in which the voices inside a radio are actually real people.

In my lifetime, I have done my share of nerve-wracking things. The first ones that come to mind are moving halfway across the world, performing Shakespeare in front of thousands of people, and giving my phone number to a cute but obtuse accordion player1

But I have never in my life been as nervous as I was today when I started my job as intern for “Wait Wait, Don’t Tell Me.” I was freaking out. Like breathing into a paper sack freaking out. Panicked to the point of talking like Yoda2.

Why? Honestly, I’m not entirely sure. It definitely had to do with me loving this show more than almost anything in the worldand I just so badly wanted them to like me. On top of all the stress that always comes with a first day, namely knowing the other employees have jobs to do other than babysit you but still being unable to function independently of them, I was disproportionately concerned about making a stellar first impression on the people whose names and voices I have been listening to and loving on the radio for so long.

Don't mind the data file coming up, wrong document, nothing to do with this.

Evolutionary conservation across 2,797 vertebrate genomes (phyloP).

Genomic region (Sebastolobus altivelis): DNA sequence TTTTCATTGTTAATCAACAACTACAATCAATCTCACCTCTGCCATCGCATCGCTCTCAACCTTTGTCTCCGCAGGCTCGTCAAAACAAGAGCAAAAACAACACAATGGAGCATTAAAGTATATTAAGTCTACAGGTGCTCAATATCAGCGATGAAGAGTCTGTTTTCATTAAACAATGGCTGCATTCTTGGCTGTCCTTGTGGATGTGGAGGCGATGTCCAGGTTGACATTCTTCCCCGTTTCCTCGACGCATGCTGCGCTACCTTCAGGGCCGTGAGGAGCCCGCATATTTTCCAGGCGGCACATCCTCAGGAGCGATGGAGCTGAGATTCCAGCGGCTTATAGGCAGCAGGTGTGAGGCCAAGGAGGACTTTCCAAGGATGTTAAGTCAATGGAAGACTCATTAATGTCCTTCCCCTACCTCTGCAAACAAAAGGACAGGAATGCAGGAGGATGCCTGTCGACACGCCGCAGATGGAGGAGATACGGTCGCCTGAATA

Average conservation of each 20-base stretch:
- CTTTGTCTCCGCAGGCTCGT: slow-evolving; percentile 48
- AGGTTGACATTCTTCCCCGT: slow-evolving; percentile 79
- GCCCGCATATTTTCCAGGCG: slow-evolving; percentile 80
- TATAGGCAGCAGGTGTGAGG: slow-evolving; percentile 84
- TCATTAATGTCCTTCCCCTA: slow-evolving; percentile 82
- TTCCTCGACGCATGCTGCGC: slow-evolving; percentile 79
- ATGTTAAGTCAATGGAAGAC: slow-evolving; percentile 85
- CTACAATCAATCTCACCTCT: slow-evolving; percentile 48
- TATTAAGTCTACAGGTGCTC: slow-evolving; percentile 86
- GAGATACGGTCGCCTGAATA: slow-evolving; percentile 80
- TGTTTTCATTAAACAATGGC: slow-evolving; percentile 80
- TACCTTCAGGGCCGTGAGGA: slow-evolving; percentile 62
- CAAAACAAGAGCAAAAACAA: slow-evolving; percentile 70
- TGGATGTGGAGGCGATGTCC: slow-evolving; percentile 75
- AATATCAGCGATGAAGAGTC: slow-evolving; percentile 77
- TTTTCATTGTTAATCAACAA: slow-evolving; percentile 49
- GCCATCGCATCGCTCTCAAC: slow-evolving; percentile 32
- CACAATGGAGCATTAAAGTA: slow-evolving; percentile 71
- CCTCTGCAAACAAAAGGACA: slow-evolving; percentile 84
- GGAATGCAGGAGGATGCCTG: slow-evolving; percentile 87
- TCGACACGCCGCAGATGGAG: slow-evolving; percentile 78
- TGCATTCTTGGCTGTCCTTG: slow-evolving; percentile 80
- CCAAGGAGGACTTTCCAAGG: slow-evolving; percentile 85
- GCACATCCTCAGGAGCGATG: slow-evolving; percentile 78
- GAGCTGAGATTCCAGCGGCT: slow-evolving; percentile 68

But, after a few hours of crippling anxiety, extreme even for me, the day turned out kind of awesome. I got to shake hands with Peter Sagal4, participate in my very first Sandwich Monday, listen to messages from people who drunk dial the Wait Wait voicemail, read a steady stream of emails which all included ridiculous news stories, and watch videos of the Gloucester Cheese Rolling competition5. I have my own computer, an email that ends in “@npr.org,” and an alarmingly life-like portrait of Carl Kasell hanging in my cubicle, as though a constant reminder that Carl is watching. Always watching.

So as far as first days go, this was a good one. If it is any indicator for the rest of the summer, it’s gonna be amazing.

  1. Disaster.
  2. “Mackenzi, my name is. Intern, I am here to be.”
  3. Other than sweater weather and diet coke.
  4. And definitely had a moment where he was talking to me and I started grinning like a moron because all I could think was “….that’s Peter Sagal!”
  5. If you have not seen this, please go immediately to youtube and let yourself be entertained.
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One thought on “in which the voices inside a radio are actually real people.

  1. Billy says:

    Cheese rolling….really? A proper British past time is a pub quiz, which would involve just as much alcohol consumption and doesn’t result in a trip to hospital.

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